In the seventh century, there arose a new form of Monophysitism, produced with the intention of allowing the moderate Monophysites to unite with the Chalcedonians when the Empire was under threat from invasion by Persians and Muslims. In 624 in the reign of the Emperor Heraclius, theologians came up with what seemed a compromise acceptable to both sides – that the Incarnate Son had two natures but only one mode of activity (Greek mia energeia). This new approach seemed to be very successful, being approved by Sergius, Patriarch of Constantinople, and the Bishop of Rome, Pope Honorius, who actually wrote that in Jesus Christ there is “one will.” So Sergius went ahead and composed a document known as the Ekthesis (“Statement of Faith”) in which it was asserted that the two natures were united in a single Will in the One Christ.
Thus Monothelitism (from monos, one, and thelein, to will) was born and the Ekthesis was its Charter! It was approved by two Councils held in Constantinople in 638 and 639. Later, however, the Ekthesis was disowned by leading bishops and so in 648 the Emperor Constans II withdrew it and replaced it with another document, an imperial edict known as the Typos (“Example” or “Figure”), in which he forbad anyone to speak either of “One Will” or “Two Wills” (Dyothelitism) in the Incarnate Son, and to keep to the terminology of the five Ecumenical Councils.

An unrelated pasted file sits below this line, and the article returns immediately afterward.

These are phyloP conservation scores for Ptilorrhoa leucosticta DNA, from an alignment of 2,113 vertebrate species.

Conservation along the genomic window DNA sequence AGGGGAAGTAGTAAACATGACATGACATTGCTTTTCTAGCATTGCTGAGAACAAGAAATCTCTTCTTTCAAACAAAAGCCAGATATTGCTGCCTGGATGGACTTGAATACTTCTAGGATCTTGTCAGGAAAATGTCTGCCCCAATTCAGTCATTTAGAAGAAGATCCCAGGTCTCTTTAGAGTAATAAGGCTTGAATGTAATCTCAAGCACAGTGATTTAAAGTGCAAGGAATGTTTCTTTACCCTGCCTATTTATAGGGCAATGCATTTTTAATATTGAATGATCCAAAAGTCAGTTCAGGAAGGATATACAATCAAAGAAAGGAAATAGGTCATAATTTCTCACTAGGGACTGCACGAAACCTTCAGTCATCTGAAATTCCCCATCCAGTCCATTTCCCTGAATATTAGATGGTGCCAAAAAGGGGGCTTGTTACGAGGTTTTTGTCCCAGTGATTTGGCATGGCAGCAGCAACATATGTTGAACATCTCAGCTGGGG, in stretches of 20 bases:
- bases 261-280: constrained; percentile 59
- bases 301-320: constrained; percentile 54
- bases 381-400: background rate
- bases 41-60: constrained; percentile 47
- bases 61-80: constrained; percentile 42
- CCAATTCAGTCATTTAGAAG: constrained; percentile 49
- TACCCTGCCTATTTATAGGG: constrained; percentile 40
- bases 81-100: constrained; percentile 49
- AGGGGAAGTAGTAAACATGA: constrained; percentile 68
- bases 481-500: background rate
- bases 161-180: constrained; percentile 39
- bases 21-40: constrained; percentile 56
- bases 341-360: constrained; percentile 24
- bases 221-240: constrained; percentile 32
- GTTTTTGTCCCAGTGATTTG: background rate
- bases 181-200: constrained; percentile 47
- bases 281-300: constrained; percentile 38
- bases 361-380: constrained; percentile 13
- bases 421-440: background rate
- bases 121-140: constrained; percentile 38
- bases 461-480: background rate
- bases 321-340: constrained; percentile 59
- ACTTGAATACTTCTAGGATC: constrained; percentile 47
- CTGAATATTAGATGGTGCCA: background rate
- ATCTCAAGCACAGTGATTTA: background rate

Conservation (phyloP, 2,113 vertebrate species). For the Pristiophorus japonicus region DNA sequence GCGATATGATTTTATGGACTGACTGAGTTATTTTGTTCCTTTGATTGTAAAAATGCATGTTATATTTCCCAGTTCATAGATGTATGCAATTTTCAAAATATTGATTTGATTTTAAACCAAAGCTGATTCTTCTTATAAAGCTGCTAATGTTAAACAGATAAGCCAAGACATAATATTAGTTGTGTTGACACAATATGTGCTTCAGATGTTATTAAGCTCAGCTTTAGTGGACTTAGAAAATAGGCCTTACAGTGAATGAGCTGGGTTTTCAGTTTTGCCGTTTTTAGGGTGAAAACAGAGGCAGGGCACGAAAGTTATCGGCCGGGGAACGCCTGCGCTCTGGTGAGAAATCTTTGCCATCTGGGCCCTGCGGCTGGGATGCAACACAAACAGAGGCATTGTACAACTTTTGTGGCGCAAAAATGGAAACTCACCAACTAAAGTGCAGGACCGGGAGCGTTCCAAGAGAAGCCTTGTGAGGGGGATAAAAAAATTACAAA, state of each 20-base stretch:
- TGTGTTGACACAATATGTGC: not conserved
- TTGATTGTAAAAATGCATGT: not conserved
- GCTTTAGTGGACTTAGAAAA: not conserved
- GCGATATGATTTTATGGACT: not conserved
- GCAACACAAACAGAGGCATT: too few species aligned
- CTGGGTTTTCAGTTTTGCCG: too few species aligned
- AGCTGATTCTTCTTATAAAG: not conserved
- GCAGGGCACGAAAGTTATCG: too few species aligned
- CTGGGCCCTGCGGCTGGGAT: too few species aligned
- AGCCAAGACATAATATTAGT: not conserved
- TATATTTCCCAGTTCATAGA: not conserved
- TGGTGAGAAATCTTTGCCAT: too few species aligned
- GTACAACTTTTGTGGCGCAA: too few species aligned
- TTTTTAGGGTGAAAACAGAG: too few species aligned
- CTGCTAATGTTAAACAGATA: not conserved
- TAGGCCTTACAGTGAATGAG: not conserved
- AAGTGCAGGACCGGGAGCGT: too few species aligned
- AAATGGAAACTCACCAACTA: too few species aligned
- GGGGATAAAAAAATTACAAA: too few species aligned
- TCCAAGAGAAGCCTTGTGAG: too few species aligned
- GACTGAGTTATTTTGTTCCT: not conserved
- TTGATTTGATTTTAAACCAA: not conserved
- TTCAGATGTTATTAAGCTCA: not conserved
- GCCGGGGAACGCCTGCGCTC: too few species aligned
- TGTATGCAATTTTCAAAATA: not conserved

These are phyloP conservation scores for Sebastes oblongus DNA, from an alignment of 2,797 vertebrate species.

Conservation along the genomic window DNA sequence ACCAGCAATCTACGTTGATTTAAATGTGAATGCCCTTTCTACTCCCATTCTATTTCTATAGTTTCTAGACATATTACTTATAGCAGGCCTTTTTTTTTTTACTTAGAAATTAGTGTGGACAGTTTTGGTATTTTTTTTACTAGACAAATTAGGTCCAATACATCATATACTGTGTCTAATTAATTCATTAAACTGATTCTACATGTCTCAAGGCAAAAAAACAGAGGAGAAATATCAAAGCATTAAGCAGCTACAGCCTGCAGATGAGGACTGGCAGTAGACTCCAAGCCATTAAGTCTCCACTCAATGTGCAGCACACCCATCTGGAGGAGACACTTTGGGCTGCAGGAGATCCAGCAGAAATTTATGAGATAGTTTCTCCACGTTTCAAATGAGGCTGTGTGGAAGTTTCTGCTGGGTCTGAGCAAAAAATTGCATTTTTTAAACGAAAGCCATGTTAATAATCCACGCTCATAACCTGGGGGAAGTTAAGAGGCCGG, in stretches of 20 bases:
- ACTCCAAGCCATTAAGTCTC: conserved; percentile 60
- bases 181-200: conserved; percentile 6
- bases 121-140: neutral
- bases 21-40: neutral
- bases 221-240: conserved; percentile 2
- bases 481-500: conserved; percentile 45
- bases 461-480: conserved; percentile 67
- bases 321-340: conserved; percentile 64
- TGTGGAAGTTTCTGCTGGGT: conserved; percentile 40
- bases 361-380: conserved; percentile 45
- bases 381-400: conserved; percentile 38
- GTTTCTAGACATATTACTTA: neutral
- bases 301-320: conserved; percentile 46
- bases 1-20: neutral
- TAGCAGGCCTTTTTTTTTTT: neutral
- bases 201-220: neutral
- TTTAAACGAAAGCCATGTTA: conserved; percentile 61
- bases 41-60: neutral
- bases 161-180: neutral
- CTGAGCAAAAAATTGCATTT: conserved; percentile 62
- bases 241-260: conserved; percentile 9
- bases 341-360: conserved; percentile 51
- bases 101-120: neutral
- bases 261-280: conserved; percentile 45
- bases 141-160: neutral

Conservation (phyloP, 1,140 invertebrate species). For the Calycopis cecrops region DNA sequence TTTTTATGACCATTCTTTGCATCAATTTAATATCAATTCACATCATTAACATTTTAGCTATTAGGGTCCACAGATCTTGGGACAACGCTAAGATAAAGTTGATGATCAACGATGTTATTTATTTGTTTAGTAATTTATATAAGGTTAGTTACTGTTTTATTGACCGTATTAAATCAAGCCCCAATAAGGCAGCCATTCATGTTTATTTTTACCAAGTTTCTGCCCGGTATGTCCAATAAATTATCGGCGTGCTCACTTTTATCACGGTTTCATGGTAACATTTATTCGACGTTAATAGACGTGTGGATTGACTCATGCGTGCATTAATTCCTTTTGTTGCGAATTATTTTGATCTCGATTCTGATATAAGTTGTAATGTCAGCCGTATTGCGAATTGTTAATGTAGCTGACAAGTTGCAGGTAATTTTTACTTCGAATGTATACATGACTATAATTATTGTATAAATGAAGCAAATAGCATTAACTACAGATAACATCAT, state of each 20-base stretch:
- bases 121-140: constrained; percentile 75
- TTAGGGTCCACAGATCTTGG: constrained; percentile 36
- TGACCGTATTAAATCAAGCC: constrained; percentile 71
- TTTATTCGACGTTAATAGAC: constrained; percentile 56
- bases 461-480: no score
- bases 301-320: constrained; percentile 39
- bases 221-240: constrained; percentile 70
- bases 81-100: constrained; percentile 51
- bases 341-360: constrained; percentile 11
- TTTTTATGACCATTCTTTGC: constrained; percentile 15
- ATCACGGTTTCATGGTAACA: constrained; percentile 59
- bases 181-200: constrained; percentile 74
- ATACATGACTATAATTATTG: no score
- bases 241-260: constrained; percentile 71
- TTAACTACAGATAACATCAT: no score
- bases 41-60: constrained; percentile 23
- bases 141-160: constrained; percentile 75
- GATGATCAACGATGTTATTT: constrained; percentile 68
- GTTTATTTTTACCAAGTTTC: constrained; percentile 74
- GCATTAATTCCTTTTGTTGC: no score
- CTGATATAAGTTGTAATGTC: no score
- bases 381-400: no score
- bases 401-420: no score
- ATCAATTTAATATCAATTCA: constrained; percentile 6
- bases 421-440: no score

The controversy, however, proceeded for another thirty or so years until the Sixth Ecumenical Council, held in Constantinople in 680–681. This Synod clearly stated that the orthodox faith is that there are not only two natures but also two wills in the one Lord Jesus Christ. Honorarius, the Pope who had first used the expression “one will,” Sergius, the Patriarch of Constantinople, and others who had taught that there is only one operation (energy) and only one will in Jesus Christ, were anathematized by this Council. They had attempted, said the Bishops in Council, to “destroy the perfection of the Incarnation of the Lord Jesus Christ, our God, by blasphemously representing his flesh endowed with a rational soul as devoid of all will or operation.” Thus, they had effectively made his manhood into an imperfect manhood.
FOR FURTHER READING
J. N. D. Kelly, Early Christian Doctrines, rev, ed. (San Francisco: Harper, 1981) is always valuable for teaching of the first five centuries. G. L. Prestige, Fathers and Heretics (London: SPCK, 1948) provides excellent expositions of Apollinarianism and Nestorianism. John Meyendorff, Christ in Eastern Christian Thought (Crestwood, NY: St. Vladimir’s Seminary Press, 1975) provides important insights into Christology in the East after the Council of Chalcedon (451). Also Jaroslav Pelikan, The Spirit of Eastern Christendom (600–1700) (Chicago: University of Chicago Press, 1974) has a long and valuable chapter on Christology (Chalcedonian, Nestorian and Monophysite) from the fifth to the seventh century (pp. 37–90). For the story up to the fifth century there is the splendid work of Aloys Grilimeier, Christ in Christian Tradition: From the Apostolic Age to Chaicedon (451) (Atlanta: John Knox Press, 1975). Then there is W. H. C. Frend, The Rise of the Monophysite Movement (Cambridge: Cambridge University Press, 1972) whose history of the early Church, The Rise of Christianity, we have already commended for general introductory reading. For more detail on the Christology of Monophysitism see Robert C. Chesnut, Three Monophysite Christologies: Severus of Antioch, Philoxenus of Mabbug and Jacob of Sarug (Oxford: Oxford University Press, 1976).